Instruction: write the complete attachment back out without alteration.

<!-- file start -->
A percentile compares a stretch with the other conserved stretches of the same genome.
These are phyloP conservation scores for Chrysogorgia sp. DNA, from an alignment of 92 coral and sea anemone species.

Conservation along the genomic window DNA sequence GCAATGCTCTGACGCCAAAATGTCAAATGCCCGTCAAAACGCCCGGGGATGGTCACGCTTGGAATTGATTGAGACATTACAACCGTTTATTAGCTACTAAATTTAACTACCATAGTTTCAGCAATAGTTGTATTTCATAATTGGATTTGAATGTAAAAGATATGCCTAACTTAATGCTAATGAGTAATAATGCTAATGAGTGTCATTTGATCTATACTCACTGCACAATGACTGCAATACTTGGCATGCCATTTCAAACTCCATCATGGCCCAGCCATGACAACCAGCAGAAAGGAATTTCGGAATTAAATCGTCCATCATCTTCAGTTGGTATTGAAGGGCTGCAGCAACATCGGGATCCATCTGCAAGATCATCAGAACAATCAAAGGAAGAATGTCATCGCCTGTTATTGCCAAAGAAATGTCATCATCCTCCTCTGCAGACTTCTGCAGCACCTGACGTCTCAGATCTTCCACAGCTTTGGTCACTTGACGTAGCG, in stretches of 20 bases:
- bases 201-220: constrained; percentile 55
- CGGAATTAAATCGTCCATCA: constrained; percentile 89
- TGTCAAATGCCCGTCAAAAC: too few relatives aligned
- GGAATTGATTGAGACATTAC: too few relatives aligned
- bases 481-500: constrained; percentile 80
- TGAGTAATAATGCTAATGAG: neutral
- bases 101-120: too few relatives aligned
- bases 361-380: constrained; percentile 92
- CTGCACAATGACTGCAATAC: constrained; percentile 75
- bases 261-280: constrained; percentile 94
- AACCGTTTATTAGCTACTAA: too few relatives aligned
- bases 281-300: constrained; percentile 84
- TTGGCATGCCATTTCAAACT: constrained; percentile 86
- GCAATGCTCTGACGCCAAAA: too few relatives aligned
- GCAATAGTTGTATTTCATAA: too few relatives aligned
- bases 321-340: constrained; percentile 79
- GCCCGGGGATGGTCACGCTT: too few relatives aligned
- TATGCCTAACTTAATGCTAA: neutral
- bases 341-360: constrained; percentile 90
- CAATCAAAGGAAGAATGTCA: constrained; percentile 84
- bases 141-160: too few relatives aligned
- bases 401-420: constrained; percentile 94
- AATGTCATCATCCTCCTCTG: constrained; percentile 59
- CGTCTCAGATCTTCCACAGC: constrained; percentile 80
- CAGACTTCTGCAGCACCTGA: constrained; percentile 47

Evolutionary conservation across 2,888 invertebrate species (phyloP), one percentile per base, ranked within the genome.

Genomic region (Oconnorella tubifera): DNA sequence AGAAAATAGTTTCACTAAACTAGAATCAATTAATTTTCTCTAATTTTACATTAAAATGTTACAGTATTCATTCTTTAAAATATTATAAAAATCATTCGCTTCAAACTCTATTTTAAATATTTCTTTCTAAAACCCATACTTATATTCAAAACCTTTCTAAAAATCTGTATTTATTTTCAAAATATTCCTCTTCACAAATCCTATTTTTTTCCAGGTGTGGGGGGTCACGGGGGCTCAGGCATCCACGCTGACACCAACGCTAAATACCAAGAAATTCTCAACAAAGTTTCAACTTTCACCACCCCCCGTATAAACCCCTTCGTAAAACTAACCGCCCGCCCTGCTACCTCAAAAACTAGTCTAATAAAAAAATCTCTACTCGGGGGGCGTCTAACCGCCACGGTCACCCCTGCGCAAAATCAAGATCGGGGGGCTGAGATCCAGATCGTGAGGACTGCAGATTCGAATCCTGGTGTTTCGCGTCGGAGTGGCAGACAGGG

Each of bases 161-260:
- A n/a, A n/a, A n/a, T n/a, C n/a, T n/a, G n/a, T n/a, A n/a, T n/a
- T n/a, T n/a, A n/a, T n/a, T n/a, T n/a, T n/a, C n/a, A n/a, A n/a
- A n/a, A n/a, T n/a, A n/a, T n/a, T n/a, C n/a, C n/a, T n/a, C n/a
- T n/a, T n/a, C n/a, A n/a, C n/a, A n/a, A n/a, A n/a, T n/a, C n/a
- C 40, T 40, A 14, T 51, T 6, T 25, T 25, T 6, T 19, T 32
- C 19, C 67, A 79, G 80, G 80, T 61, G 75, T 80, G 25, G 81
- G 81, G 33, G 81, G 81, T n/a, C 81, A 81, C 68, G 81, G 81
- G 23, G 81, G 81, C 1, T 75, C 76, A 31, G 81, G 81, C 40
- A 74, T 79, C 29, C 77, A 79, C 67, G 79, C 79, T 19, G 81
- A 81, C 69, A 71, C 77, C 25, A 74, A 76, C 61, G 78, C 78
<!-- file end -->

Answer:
A percentile compares a stretch with the other conserved stretches of the same genome.
These are phyloP conservation scores for Chrysogorgia sp. DNA, from an alignment of 92 coral and sea anemone species.

Conservation along the genomic window DNA sequence GCAATGCTCTGACGCCAAAATGTCAAATGCCCGTCAAAACGCCCGGGGATGGTCACGCTTGGAATTGATTGAGACATTACAACCGTTTATTAGCTACTAAATTTAACTACCATAGTTTCAGCAATAGTTGTATTTCATAATTGGATTTGAATGTAAAAGATATGCCTAACTTAATGCTAATGAGTAATAATGCTAATGAGTGTCATTTGATCTATACTCACTGCACAATGACTGCAATACTTGGCATGCCATTTCAAACTCCATCATGGCCCAGCCATGACAACCAGCAGAAAGGAATTTCGGAATTAAATCGTCCATCATCTTCAGTTGGTATTGAAGGGCTGCAGCAACATCGGGATCCATCTGCAAGATCATCAGAACAATCAAAGGAAGAATGTCATCGCCTGTTATTGCCAAAGAAATGTCATCATCCTCCTCTGCAGACTTCTGCAGCACCTGACGTCTCAGATCTTCCACAGCTTTGGTCACTTGACGTAGCG, in stretches of 20 bases:
- bases 201-220: constrained; percentile 55
- CGGAATTAAATCGTCCATCA: constrained; percentile 89
- TGTCAAATGCCCGTCAAAAC: too few relatives aligned
- GGAATTGATTGAGACATTAC: too few relatives aligned
- bases 481-500: constrained; percentile 80
- TGAGTAATAATGCTAATGAG: neutral
- bases 101-120: too few relatives aligned
- bases 361-380: constrained; percentile 92
- CTGCACAATGACTGCAATAC: constrained; percentile 75
- bases 261-280: constrained; percentile 94
- AACCGTTTATTAGCTACTAA: too few relatives aligned
- bases 281-300: constrained; percentile 84
- TTGGCATGCCATTTCAAACT: constrained; percentile 86
- GCAATGCTCTGACGCCAAAA: too few relatives aligned
- GCAATAGTTGTATTTCATAA: too few relatives aligned
- bases 321-340: constrained; percentile 79
- GCCCGGGGATGGTCACGCTT: too few relatives aligned
- TATGCCTAACTTAATGCTAA: neutral
- bases 341-360: constrained; percentile 90
- CAATCAAAGGAAGAATGTCA: constrained; percentile 84
- bases 141-160: too few relatives aligned
- bases 401-420: constrained; percentile 94
- AATGTCATCATCCTCCTCTG: constrained; percentile 59
- CGTCTCAGATCTTCCACAGC: constrained; percentile 80
- CAGACTTCTGCAGCACCTGA: constrained; percentile 47

Evolutionary conservation across 2,888 invertebrate species (phyloP), one percentile per base, ranked within the genome.

Genomic region (Oconnorella tubifera): DNA sequence AGAAAATAGTTTCACTAAACTAGAATCAATTAATTTTCTCTAATTTTACATTAAAATGTTACAGTATTCATTCTTTAAAATATTATAAAAATCATTCGCTTCAAACTCTATTTTAAATATTTCTTTCTAAAACCCATACTTATATTCAAAACCTTTCTAAAAATCTGTATTTATTTTCAAAATATTCCTCTTCACAAATCCTATTTTTTTCCAGGTGTGGGGGGTCACGGGGGCTCAGGCATCCACGCTGACACCAACGCTAAATACCAAGAAATTCTCAACAAAGTTTCAACTTTCACCACCCCCCGTATAAACCCCTTCGTAAAACTAACCGCCCGCCCTGCTACCTCAAAAACTAGTCTAATAAAAAAATCTCTACTCGGGGGGCGTCTAACCGCCACGGTCACCCCTGCGCAAAATCAAGATCGGGGGGCTGAGATCCAGATCGTGAGGACTGCAGATTCGAATCCTGGTGTTTCGCGTCGGAGTGGCAGACAGGG

Each of bases 161-260:
- A n/a, A n/a, A n/a, T n/a, C n/a, T n/a, G n/a, T n/a, A n/a, T n/a
- T n/a, T n/a, A n/a, T n/a, T n/a, T n/a, T n/a, C n/a, A n/a, A n/a
- A n/a, A n/a, T n/a, A n/a, T n/a, T n/a, C n/a, C n/a, T n/a, C n/a
- T n/a, T n/a, C n/a, A n/a, C n/a, A n/a, A n/a, A n/a, T n/a, C n/a
- C 40, T 40, A 14, T 51, T 6, T 25, T 25, T 6, T 19, T 32
- C 19, C 67, A 79, G 80, G 80, T 61, G 75, T 80, G 25, G 81
- G 81, G 33, G 81, G 81, T n/a, C 81, A 81, C 68, G 81, G 81
- G 23, G 81, G 81, C 1, T 75, C 76, A 31, G 81, G 81, C 40
- A 74, T 79, C 29, C 77, A 79, C 67, G 79, C 79, T 19, G 81
- A 81, C 69, A 71, C 77, C 25, A 74, A 76, C 61, G 78, C 78